huswifely

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English[edit]

Etymology[edit]

huswife +‎ -ly

Adjective[edit]

huswifely (comparative more huswifely, superlative most huswifely)

  1. (archaic) Like or of a huswife; capable; economical; prudent.
    • c. 1528, Thomas Wyatt, Tho. Wyatis Translatyon of Plutarckes Boke, Of the Quyete of Mynde, London: Richard Pynson,[1]
      Besydes that it is false that vnac[t]yfe men lede a quiete lyfe for els it must be that the lyfe of women were more quietous than that of men as they that syt watchyng at home occupied in huswifely occupations.
    • 1568, Matthew Parker et al. (translators), Bishops’ Bible, Proverbs 12.4,[2]
      A huswifely woman is a crowne vnto her husbande: but she that behaueth her selfe vnhonestly, is as corruption in his bones.
    • 1621, Robert Burton, The Anatomy of Melancholy, Oxford: Henry Cripps, Partition 3, Section 2, Member 5, Subsection 3, pp. 649-650,[3]
      In taking a dowre thou loosest thy liberty, hazardest thine estate; thou hadst better haue taken a good huswifely maid in her smocke.
    • 1816, William Hazlitt, “The Recruiting Officer,” review published in The Examiner, 3 March, 1816, in A View of the English Stage; or, A Series of Dramatic Criticisms, London: John Warren, 1821, p. 246,[4]
      We ought not to omit, that she cries her chickens in a good shrill huswifely market-voice, as if she would drive a good bargain with them.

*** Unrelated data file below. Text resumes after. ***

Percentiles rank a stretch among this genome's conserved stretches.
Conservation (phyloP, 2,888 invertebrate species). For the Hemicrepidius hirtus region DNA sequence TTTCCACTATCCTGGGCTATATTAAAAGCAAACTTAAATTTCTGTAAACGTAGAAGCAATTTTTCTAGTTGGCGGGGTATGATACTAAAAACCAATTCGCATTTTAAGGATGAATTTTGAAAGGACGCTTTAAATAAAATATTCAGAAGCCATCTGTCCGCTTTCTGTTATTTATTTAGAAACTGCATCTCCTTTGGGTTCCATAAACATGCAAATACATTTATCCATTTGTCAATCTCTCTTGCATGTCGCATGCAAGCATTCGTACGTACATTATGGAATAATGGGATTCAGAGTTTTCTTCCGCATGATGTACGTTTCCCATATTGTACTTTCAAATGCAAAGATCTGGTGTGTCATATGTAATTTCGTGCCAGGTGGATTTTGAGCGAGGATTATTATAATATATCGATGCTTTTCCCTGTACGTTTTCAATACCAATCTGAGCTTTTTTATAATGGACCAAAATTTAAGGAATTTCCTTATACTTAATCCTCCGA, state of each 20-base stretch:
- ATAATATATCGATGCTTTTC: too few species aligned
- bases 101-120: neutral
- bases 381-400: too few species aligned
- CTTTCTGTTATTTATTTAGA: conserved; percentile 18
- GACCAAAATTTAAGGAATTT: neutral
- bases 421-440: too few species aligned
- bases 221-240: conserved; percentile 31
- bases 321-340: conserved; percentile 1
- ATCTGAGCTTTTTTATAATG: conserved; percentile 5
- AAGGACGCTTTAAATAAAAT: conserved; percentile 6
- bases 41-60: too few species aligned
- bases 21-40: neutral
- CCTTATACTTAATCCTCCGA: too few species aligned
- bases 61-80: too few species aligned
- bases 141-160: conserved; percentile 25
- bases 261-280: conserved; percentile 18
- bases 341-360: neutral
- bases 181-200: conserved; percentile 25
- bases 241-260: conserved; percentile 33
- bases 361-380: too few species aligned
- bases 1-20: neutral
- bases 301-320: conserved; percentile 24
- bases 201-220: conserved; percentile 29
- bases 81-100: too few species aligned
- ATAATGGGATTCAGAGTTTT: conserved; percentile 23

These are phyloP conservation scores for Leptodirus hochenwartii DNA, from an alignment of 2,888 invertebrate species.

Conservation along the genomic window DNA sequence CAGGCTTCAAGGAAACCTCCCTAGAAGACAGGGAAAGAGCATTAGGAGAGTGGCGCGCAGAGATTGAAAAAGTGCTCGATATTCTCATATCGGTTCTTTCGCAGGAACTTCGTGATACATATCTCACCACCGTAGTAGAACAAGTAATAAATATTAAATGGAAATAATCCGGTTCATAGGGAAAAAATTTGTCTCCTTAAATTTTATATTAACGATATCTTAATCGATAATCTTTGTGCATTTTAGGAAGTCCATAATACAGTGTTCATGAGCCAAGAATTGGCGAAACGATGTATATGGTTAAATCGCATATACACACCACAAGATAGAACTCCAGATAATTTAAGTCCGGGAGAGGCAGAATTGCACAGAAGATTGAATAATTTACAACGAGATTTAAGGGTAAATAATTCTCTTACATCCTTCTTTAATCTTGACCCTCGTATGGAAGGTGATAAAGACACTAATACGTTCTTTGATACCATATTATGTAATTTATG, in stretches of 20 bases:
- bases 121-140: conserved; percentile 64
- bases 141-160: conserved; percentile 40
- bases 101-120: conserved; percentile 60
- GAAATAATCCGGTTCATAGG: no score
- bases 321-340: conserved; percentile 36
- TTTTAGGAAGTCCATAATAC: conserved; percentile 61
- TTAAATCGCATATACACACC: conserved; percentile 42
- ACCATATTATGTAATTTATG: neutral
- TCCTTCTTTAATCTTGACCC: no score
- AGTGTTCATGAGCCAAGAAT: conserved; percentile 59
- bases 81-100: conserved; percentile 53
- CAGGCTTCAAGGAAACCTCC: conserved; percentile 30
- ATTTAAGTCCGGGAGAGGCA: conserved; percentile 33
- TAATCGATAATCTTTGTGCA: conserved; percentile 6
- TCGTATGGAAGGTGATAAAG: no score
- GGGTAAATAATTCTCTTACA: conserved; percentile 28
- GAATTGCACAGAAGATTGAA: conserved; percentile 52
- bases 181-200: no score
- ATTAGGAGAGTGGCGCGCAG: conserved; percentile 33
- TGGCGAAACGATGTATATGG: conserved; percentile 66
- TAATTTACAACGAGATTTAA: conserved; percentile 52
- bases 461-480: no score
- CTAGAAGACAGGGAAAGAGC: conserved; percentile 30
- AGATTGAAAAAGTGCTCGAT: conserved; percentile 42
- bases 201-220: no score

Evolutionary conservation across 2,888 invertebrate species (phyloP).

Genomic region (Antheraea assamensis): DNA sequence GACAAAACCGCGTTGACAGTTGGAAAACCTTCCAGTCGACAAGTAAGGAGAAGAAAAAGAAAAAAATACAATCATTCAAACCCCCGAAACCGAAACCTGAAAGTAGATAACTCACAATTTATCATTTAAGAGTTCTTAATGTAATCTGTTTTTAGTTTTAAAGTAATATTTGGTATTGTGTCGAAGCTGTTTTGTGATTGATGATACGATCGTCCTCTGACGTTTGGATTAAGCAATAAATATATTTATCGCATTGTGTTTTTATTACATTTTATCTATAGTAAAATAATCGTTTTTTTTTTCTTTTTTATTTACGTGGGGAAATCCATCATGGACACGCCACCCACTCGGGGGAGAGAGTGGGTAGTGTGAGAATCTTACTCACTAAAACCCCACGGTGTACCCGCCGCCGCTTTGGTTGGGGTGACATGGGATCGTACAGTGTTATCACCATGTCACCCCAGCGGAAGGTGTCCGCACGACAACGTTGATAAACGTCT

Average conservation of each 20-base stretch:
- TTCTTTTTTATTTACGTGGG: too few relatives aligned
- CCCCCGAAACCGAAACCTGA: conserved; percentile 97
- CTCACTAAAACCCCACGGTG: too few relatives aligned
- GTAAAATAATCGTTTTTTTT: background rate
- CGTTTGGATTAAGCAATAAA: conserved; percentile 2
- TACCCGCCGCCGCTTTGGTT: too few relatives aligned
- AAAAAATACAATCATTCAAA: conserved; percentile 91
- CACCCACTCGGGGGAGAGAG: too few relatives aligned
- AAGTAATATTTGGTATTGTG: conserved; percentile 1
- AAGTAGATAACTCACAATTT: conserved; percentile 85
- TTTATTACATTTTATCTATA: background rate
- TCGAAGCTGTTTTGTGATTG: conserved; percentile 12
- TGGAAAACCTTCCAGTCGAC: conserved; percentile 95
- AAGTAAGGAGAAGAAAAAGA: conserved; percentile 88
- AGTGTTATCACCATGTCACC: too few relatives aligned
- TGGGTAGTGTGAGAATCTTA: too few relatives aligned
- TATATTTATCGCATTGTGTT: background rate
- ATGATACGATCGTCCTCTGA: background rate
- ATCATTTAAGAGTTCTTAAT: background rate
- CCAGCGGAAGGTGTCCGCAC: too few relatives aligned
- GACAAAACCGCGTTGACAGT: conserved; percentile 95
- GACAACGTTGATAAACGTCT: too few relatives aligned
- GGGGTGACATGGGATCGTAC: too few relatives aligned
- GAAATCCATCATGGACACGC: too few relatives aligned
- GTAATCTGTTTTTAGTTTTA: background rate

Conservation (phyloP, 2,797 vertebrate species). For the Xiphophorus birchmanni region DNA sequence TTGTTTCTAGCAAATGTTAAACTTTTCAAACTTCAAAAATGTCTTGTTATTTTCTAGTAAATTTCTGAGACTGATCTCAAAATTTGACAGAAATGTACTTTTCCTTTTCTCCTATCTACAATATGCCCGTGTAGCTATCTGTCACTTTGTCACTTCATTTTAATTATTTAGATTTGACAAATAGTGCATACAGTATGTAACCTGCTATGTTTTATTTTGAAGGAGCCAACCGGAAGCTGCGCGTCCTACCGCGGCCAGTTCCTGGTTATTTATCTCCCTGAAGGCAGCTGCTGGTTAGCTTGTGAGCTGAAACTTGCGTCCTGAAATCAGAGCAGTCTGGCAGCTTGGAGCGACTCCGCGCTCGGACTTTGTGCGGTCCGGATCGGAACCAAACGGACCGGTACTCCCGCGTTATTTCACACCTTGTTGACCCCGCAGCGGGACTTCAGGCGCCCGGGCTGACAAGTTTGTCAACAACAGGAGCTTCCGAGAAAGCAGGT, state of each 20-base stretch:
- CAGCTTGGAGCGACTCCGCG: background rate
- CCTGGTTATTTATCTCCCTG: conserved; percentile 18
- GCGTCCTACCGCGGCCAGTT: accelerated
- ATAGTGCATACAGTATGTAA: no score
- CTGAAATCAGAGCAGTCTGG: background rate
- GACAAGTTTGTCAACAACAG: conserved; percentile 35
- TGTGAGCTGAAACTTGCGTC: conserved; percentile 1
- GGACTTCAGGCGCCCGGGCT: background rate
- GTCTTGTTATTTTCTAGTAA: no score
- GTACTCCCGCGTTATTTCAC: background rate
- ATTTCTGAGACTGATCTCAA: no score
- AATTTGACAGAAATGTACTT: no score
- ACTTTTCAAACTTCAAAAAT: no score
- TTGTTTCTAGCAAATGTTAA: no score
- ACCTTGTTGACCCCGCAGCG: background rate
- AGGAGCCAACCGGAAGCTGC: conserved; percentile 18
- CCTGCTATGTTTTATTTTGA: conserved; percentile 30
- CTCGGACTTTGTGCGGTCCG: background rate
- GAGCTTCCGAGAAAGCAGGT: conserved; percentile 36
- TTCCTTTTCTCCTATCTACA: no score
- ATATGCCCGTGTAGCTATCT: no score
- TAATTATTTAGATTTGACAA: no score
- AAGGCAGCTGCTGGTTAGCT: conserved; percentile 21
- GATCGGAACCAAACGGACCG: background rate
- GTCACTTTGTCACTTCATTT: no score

Adverb[edit]

huswifely (comparative more huswifely, superlative most huswifely)

  1. (archaic) In the manner of a huswife; capably; economically; prudently.
    • 1573, Thomas Tusser, Fiue Hundreth Points of Good Husbandry, London: Richard Tottill, “Enstructions to Huswiferie,”[5]
      This care hath a huswife all daye in her hed,
      that all thing in season be huswifely fed.

See also[edit]

Part or all of this entry has been imported from the 1913 edition of Webster’s Dictionary, which is now free of copyright and hence in the public domain. The imported definitions may be significantly out of date, and any more recent senses may be completely missing.
(See the entry for huswifely in
Webster’s Revised Unabridged Dictionary, G. & C. Merriam, 1913.)